Frito-Lay woos consumers with quieter eco-SunChips bag

By Rory Harrington

- Last updated on GMT

Frito-Lay woos consumers with quieter eco-SunChips bag
Frito Lay is trialling a quieter version of its biodegradable SunChips bag in a bid to silence those who complained the original packaging was too loud.

The PepsiCo-owned company rolled out the eco-crisp bag in April 2009 but was inundated with protests that the polylactic acid (PLA) material was too noisy. In October 22010, the US-based snack-maker succumbed to consumer pressure and reverted to the original non-biodegradable material for five of its six SunChips brand bags.

Sales of the crisp brand reportedly declined during in the 18 months the environmentally-friendly bag was on sale, which was said to biodegrade in as little as 14 weeks.

"It was interesting we got a lot of extremely positive feedback ...but on the same hand we heard one overwhelming complaint,"​ said Brad Rodgers, manager of sustainable packaging for PepsiCo advanced research told the Associated Press.

New adhesive

The company has now introduced a new bag which it hopes will satisfy both environmentalists and noise-sensitive consumers.

The breakthrough was made after a different adhesive employed to bind the inner and outer layers of the material was found to dampen the noise emitted by the bag. The new material has a sound level of around 70 decibels – equivalent to an average radio, whereas the original design was said to give off noise that registered as loud as 85 decibels – the equivalent of a noisy street or alarm clock.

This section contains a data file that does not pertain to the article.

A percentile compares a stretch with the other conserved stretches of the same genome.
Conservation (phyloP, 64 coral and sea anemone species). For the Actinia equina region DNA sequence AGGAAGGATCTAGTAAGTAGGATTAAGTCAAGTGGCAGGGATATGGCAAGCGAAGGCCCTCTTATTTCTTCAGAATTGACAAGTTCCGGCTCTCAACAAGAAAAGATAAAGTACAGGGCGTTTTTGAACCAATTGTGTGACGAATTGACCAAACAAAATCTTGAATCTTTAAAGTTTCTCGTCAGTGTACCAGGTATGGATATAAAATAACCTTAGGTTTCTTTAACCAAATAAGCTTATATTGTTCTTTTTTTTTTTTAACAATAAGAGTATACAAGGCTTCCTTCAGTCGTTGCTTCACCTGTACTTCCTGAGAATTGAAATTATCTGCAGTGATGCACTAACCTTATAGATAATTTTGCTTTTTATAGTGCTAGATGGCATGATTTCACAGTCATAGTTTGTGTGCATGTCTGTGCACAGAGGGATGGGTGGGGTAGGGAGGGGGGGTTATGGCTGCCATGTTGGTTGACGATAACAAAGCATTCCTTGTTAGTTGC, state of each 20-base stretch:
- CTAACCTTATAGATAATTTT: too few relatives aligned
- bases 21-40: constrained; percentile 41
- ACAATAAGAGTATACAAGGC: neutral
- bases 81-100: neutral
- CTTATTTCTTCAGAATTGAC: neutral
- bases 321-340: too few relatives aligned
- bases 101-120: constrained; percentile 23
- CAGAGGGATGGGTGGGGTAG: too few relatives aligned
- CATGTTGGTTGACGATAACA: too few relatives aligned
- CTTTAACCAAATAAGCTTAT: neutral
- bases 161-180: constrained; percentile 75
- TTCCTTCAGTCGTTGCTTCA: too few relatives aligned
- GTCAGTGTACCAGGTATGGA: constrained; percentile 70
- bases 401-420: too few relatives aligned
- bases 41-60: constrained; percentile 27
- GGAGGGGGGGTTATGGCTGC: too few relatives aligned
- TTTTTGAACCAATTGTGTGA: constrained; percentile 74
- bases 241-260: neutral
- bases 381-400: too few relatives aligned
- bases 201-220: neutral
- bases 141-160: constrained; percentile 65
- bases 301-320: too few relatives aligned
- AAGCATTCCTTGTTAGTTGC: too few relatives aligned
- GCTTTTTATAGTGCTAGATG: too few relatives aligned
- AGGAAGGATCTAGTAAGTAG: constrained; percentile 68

Frito-Lay declined to disclose how much it spent on the redesign.

Rodgers told Associated Press that engineers had examined dozens of options before arriving at a solution. He acknowledged he was not initially convinced by the theory that the razor-thin layer of adhesive would reduce noise. But engineers found that the more rubber-like adhesive did absorb some of the sound.

Social media

The new bags are currently being delivered to retailers – but only for the company’s plain flavoured crisps, the only one of the brand to have retained the 100 per cent PLA packaging from last year's withdrawal.

Frito-Lay said it is waiting for a consumer feedback before rolling out the new packaging across the full range of crisps and is asking for them to register their views through social media sites.

The company has to date issued no press release on either the Frito-Lay or PepsiCo websites but instead trumpeted the move on its Facebook page.

“You asked for a quieter bag and we heard you loud and clear,”​ said the company on the social media outlet. “Original SunChips snacks now come in a new compostable bag that’s twice as quiet as our last one.”

The entry had elicited more than 1,300 responses after just 22 hours.

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